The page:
You ask about sales. These books haven’t sold a huge number of copies. One of the reasons is that they are not written to be erotic as in “sexually arousing.” They are more mainstream literary works with graphic sex and S&M than what people think of as erotica. But, I don’t want someone to pick up one of my books to read without knowing what they’re getting into.

One of the great things Nyla Alisia of  Pussy Cat Press did as part of creating fabulous new covers for the books was label them: “A Disturbing Erotic Novel” and “A Deeply Disturbing Erotic Novel.” No one should pick one up expecting a romance.

Last week, I was required to make Broken and Shattered, “inactive” on All Romance ebooks. I intend to fight that decision because although the consent in both is “questionable,” they do not contain non-consensual sex or non-consensual S&M. (Note, both books were reinstated, but they’re now hidden unless you’re logged in as are most of my short story collections on that site.)

It shouldn’t matter.

I’m also concerned that I’ll be required to remove Dommemoir. It’s a romance, but it does include  watersports and I’ve seen reports that that is making the censorship lists of some publishers/retailers. My cover designer, Nyla Alisia,  has said that reading Dommemoir “changed my life forever” and came up with the tagline: “WARNING: This book will change women’s perspective on relationship dynamics forever.”

Ashley Lister wrote in a review on Erotica Readers & Writers Association that “Dommemoir is a well-written story of sexual expression triumphing over sexual repression and a brand of true love that could only ever be experienced within the restrictions of a BDSM relationship. For those who are already familiar with this lifestyle, Dommemoir should prove a telling tale where readers can recognise their own experiences and preconceptions as they are met and managed. For those who don’t know the lifestyle but are curious to learn more, Dommemoir will give a fascinating insight to unimagined possibilities.”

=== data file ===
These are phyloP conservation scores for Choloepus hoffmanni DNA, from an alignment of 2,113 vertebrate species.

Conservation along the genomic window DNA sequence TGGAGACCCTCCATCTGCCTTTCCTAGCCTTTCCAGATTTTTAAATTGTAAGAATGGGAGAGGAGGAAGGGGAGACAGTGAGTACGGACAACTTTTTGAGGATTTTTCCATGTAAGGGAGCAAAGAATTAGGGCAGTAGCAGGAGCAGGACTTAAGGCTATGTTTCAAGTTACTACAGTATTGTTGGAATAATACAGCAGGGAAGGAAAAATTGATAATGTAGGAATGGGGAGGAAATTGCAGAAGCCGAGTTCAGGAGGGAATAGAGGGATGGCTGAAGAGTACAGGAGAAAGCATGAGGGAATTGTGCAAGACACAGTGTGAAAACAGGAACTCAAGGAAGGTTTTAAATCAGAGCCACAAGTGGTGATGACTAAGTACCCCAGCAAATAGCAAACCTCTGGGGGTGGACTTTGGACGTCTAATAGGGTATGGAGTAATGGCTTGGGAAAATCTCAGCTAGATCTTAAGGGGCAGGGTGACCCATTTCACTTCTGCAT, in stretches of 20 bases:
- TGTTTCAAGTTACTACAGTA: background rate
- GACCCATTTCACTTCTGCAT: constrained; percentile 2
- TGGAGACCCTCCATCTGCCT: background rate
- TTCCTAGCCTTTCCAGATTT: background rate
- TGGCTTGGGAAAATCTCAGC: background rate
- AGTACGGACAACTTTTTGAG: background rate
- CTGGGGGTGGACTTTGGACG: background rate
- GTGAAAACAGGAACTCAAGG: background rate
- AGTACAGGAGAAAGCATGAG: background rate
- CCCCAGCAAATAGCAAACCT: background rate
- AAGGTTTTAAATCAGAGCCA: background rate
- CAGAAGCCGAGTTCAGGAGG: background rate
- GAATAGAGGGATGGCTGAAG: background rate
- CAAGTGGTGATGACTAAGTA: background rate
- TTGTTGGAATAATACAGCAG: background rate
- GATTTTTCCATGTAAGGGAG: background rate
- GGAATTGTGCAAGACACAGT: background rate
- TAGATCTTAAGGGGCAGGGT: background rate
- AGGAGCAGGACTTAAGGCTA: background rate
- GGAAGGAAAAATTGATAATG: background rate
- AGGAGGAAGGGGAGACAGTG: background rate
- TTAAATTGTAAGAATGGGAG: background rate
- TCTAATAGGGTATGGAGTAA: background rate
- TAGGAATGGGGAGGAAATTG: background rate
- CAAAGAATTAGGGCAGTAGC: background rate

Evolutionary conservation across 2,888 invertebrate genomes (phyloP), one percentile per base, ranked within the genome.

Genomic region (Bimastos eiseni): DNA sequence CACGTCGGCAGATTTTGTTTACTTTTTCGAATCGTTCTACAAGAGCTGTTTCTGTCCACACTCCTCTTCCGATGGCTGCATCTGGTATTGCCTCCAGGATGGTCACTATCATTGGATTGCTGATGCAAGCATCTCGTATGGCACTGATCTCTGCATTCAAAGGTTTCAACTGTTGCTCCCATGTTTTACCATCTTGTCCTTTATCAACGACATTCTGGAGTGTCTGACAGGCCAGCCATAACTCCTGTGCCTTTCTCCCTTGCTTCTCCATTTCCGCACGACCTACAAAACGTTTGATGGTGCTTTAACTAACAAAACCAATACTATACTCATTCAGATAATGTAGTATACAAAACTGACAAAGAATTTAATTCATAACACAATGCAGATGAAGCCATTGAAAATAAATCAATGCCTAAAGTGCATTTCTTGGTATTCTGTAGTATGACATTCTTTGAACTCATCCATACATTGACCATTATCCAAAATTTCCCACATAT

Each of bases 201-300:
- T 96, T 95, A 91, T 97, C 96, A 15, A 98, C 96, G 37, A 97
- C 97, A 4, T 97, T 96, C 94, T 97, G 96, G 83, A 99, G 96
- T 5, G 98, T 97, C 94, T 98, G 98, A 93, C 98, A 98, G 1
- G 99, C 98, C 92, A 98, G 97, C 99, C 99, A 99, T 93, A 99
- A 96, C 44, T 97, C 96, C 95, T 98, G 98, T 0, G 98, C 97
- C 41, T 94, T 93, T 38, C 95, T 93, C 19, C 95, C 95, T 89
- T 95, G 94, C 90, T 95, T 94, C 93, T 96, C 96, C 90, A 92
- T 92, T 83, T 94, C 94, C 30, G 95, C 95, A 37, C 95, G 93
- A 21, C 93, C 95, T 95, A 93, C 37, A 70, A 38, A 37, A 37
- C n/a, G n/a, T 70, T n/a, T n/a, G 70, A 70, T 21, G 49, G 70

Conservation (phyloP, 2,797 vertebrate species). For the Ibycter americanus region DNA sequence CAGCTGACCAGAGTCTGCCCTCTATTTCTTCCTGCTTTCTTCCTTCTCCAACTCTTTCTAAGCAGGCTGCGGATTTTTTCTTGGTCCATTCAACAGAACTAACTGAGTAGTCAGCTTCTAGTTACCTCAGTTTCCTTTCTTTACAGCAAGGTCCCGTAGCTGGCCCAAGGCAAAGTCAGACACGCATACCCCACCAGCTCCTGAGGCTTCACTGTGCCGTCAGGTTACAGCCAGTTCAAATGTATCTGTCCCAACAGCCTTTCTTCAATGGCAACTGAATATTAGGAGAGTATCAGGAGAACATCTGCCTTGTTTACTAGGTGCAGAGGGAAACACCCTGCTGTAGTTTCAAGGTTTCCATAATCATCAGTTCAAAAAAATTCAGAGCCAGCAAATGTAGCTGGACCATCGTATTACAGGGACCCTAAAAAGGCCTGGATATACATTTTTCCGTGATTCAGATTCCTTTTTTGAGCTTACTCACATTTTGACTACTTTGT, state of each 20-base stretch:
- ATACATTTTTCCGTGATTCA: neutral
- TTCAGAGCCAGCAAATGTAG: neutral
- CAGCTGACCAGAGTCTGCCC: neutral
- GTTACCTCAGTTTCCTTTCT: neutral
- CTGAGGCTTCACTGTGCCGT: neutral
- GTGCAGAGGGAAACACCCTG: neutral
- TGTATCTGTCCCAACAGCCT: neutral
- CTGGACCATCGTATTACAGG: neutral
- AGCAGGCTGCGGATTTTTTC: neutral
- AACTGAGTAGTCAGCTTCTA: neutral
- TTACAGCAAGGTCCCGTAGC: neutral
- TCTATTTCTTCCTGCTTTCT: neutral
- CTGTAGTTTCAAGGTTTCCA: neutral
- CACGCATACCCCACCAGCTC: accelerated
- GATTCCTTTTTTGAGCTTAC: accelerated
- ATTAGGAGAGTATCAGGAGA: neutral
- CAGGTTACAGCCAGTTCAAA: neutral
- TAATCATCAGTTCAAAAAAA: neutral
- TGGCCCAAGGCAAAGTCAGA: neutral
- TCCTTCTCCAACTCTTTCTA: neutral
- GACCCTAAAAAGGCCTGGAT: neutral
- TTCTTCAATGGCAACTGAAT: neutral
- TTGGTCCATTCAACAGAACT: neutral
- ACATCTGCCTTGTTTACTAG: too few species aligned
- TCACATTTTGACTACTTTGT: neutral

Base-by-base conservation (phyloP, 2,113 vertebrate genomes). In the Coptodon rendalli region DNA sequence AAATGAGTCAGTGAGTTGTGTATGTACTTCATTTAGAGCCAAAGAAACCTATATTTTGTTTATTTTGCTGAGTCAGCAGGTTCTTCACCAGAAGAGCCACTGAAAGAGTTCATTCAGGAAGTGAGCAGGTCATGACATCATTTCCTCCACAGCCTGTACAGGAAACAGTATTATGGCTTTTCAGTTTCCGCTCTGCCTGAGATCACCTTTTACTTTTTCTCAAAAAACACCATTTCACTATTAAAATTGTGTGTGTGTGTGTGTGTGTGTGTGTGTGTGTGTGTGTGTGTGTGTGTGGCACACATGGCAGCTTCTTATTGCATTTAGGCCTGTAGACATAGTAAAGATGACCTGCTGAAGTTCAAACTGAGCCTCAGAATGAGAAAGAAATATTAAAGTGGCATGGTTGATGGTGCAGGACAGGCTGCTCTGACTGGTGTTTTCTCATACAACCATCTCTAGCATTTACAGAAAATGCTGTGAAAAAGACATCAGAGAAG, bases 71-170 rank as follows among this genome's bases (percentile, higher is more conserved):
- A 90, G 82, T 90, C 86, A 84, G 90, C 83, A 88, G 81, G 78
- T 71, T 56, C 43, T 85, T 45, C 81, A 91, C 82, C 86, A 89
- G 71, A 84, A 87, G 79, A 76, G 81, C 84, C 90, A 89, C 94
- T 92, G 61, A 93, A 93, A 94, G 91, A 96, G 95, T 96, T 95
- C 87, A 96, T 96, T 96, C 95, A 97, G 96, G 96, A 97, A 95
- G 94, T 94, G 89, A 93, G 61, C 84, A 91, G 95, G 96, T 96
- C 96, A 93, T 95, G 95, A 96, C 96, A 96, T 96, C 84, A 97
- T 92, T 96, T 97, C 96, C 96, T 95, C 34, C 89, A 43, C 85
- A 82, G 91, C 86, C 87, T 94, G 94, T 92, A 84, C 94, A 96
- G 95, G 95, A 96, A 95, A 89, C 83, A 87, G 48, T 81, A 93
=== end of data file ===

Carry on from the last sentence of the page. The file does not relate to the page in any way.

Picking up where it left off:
I also expect to have trouble with my next book, Playing With Dolls, which I intend to release later this month, because it also contains questionable consent.

I spent too much time last week (time I could have spent writing or prepping for a class I’m teaching) changing many of the keyword tags on Smashwords. Those would be the ones that make it possible for people who like what I write to find my stories.

I will have to re-title and possibly rewrite “Jail Bait” (a story I had planned to publish this week) not because it includes “underage” sex, but because the male waits until midnight on the female’s 18th birthday to initiate sex. Is that long enough under the circumstances? Is the fact that she wants sex with him before that arbitrary date/time, but he insists on waiting make my story “obscene”?

I object to having my work censored, pre- or post-publication. I admit that many of my short stories, often originally written for men’s magazines, are pure wank-off material, but I see nothing wrong with that.

However, some of my short stories and all of my novels are written to make readers think. They’re inspired by ugly things I see in this world. Playing with Dolls, for example, was motivated by a letter to an advice columnist in which the writer complained that her friend was going to marry an “obviously” gay man — obvious, according to her, because he was effeminate. My letter to that columnist which refuted the friend’s concerns based on the possibility that the couple she was concerned about might be in a FemDom/sissy boy relationship was ignored.